Total knee replacement surgery is the most common inpatient surgery for middle age and older Americans. National data show that the number of total knee replacement surgeries has more than tripled since 1993, climbing to nearly 700,000 a year. The number of total hip replacements has more than doubled in the past two decades.
And people are having these surgeries at younger ages than they did in the past, according to the National Hospital Discharge Survey (NHDS) of the National Center for Health Statistics (NCHS), which reported on trends of the surgery in the most recent decade in which these statistics are available, 2000-2010.
Joint replacement surgeries will continue to increase through 2030 because of the aging baby boomer population and the rise in adult obesity, says Frank Armocida, MD, a joint replacement surgeon a Medical Group of the Carolinas – Orthopaedic Surgery – Pelham.
“It’s a degenerative process,” Armocida said.
Joints begin to wear out as people age, gain weight, become inactive, and experience minor traumas over the years.
Research has shown that people who have joint replacement at younger ages tend to have higher body mass indexes (BMIs) than those who have these surgeries later in life. This suggests that people who are overweight are at greater risk for knee osteoarthritis and joint replacement surgery. They’re also at greater risk of complications from surgery, Armocida said.
“One of the bigger issues we see is increasing weight and the stress it puts on the joint, leading to joints wearing down,” he said.
For people considering total joint replacement, the main thing to keep in mind is that surgery is the last option to consider. When people have joint pain and discomfort, they first should try to change their lifestyles. They need to become more active, lose weight if that’s a factor, and keep their muscles strong through exercise, Armocida advises.
If these changes do not work or if they are unattainable, then medication is the second option. Total replacement surgery should be considered only after lifestyle changes and medication, including anti-inflammatories, fail to help the person return to the daily activities they once enjoyed.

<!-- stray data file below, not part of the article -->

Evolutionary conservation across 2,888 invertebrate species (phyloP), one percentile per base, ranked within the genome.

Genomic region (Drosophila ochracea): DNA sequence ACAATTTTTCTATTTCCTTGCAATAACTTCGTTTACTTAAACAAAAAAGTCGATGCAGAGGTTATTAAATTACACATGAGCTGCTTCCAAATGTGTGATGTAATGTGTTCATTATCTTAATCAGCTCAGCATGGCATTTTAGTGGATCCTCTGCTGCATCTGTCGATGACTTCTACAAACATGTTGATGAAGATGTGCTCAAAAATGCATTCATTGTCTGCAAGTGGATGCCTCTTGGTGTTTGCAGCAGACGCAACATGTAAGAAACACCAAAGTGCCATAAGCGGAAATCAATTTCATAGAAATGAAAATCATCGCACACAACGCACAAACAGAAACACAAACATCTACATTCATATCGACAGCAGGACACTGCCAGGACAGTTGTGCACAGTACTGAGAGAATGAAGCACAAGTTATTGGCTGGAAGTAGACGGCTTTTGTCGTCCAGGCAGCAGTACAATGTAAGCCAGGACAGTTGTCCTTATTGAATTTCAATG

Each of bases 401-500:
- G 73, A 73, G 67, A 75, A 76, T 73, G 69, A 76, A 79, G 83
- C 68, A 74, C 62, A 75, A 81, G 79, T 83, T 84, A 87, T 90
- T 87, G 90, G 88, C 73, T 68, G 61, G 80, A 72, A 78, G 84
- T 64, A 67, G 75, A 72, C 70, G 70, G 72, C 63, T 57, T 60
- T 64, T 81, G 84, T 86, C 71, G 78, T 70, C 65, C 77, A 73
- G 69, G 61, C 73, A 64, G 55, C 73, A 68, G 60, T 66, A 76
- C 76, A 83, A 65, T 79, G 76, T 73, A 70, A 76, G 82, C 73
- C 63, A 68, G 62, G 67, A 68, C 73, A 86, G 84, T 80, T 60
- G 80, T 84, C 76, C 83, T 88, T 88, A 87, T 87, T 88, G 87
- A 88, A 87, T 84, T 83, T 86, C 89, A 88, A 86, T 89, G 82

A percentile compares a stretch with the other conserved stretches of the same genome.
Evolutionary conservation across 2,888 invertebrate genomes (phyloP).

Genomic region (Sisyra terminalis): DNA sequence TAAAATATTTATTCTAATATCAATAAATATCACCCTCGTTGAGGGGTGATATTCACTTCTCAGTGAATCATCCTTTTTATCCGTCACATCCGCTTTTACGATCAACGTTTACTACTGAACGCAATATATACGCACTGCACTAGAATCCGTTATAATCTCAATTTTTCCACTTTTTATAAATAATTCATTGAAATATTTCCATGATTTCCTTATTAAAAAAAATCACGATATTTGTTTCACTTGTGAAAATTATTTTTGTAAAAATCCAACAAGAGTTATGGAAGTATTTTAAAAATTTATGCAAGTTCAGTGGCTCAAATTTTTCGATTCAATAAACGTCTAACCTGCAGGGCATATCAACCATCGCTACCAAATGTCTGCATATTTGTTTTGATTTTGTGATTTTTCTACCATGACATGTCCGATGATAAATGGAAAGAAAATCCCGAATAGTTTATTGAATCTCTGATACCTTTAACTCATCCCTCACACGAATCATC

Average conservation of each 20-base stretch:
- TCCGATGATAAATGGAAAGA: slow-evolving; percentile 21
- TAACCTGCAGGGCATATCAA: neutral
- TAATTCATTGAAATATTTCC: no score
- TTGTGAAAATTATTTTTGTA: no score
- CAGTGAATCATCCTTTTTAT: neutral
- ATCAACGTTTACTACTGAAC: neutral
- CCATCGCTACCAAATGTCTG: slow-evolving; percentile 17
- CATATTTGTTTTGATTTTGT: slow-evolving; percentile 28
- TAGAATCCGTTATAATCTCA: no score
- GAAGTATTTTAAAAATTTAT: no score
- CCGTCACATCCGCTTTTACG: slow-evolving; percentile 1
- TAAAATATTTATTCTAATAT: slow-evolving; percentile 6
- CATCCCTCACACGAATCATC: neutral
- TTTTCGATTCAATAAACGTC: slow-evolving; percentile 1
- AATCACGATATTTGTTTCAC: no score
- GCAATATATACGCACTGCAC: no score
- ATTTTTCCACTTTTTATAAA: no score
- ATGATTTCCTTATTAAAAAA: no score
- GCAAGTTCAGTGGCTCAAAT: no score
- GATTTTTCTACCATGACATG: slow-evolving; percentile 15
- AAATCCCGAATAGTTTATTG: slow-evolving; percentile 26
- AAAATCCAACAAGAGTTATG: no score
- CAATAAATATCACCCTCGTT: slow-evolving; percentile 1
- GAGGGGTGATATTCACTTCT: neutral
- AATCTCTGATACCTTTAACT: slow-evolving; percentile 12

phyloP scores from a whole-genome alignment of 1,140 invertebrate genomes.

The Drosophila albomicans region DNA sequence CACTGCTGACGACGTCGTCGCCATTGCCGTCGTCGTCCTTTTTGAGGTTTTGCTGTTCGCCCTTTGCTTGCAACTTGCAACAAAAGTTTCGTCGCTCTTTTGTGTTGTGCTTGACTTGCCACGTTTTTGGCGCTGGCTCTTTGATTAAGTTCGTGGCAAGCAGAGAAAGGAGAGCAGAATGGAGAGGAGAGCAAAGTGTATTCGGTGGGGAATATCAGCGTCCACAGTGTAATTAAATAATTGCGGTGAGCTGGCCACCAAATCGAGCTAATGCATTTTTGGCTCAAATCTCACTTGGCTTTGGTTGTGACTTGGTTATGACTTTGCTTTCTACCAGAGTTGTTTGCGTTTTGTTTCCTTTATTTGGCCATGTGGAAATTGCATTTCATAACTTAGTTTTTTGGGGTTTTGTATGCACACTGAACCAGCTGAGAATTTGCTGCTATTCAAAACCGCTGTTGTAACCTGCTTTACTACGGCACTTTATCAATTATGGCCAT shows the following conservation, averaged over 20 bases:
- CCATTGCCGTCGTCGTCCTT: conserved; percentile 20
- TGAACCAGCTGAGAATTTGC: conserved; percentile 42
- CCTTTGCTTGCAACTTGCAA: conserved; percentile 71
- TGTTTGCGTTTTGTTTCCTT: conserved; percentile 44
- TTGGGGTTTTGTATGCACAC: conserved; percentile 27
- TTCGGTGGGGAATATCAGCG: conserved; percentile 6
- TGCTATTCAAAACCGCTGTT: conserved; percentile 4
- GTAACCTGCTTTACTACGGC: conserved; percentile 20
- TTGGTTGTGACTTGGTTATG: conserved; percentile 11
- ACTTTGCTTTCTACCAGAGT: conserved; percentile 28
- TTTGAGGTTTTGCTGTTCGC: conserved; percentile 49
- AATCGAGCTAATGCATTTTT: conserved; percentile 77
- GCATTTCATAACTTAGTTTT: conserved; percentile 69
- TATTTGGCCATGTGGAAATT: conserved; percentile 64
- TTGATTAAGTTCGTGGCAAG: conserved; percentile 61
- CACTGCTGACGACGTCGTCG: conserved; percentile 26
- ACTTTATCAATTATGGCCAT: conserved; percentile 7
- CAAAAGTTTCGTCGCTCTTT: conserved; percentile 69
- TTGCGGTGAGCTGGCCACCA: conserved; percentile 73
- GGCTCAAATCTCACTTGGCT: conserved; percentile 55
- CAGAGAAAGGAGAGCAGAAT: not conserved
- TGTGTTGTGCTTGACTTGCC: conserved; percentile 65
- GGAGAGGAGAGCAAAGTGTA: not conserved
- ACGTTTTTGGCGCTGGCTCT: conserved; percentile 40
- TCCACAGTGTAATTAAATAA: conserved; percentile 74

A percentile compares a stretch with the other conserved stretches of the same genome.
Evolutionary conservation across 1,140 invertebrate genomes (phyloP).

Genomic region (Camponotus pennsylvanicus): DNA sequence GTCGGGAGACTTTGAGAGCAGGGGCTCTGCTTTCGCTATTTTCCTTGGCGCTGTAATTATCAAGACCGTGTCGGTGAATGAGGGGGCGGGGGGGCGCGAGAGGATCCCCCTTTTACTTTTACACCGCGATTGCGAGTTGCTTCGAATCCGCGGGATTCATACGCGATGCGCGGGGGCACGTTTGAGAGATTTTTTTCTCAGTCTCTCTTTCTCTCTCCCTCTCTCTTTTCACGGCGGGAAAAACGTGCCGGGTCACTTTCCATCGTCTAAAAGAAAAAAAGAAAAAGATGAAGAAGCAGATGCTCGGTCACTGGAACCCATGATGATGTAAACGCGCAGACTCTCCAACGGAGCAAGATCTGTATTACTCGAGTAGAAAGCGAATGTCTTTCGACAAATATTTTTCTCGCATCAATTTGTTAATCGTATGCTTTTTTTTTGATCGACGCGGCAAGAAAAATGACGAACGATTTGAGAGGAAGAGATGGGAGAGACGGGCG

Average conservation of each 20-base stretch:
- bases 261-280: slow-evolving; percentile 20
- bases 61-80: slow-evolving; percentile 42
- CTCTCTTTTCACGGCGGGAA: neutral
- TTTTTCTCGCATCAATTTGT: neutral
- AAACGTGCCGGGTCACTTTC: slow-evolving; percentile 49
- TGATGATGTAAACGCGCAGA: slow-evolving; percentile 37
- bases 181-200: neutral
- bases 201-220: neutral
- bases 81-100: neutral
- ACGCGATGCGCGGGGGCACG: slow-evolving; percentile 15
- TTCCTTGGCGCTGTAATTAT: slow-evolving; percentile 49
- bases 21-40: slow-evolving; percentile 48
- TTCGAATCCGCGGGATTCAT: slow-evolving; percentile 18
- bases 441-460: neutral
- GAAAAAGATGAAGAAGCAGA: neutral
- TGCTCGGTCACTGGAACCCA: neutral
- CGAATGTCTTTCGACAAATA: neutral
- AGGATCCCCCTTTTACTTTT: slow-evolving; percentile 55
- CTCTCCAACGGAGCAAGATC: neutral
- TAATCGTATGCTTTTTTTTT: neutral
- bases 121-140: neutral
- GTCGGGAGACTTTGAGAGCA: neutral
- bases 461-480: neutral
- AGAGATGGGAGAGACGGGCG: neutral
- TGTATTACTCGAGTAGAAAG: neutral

Surgery works. People often can return to activities they had been avoiding because of pain and debilitation. But it requires patients to be committed to their recovery, and that’s not easy.
“It takes a real commitment on the part of the patient to participate in therapy, which is just as important as the surgery itself,” Dr. Armocida said.
“Most folks do very well and are quite pleased with their results. Some commonly say they wish they had done it earlier.” he said.
There are alternatives to total knee replacement. If the arthritic changes are confined to one area of the knee, patients may be candidates for partial knee replacement.
“With partial knee replacement, only the portion of the knee that is arthritic is selectively replaced,” Armocida said. “Studies would suggest that people with a partial knee replacement have a little easier time with recovery and less blood loss. And studies show that people’s perception of the knee might feel a little more normal, so there are benefits to these procedures.”
But each patient’s case should be evaluated for what would work best for that person. In some cases, the knees are too worn out for partial replacement to work effectively.
With the advancement of perioperative pain control techniques, younger, healthier, and more active patients may even be candidates to have their joint replacement surgery performed as an outpatient. “At the Surgery Center at Pelham, we have been performing outpatient joint replacement surgery successfully for the last few years. The patients are able to have their surgery and walk out of the Center the same day,” Armocida said.
Every patient considering joint replacement surgery should have a conversation with the surgeon and participate in the facility’s education session, such as Pelham Medical Center’s “Joint Camp.”
“This helps mitigate some of their anxiety over surgery,” Armocida said.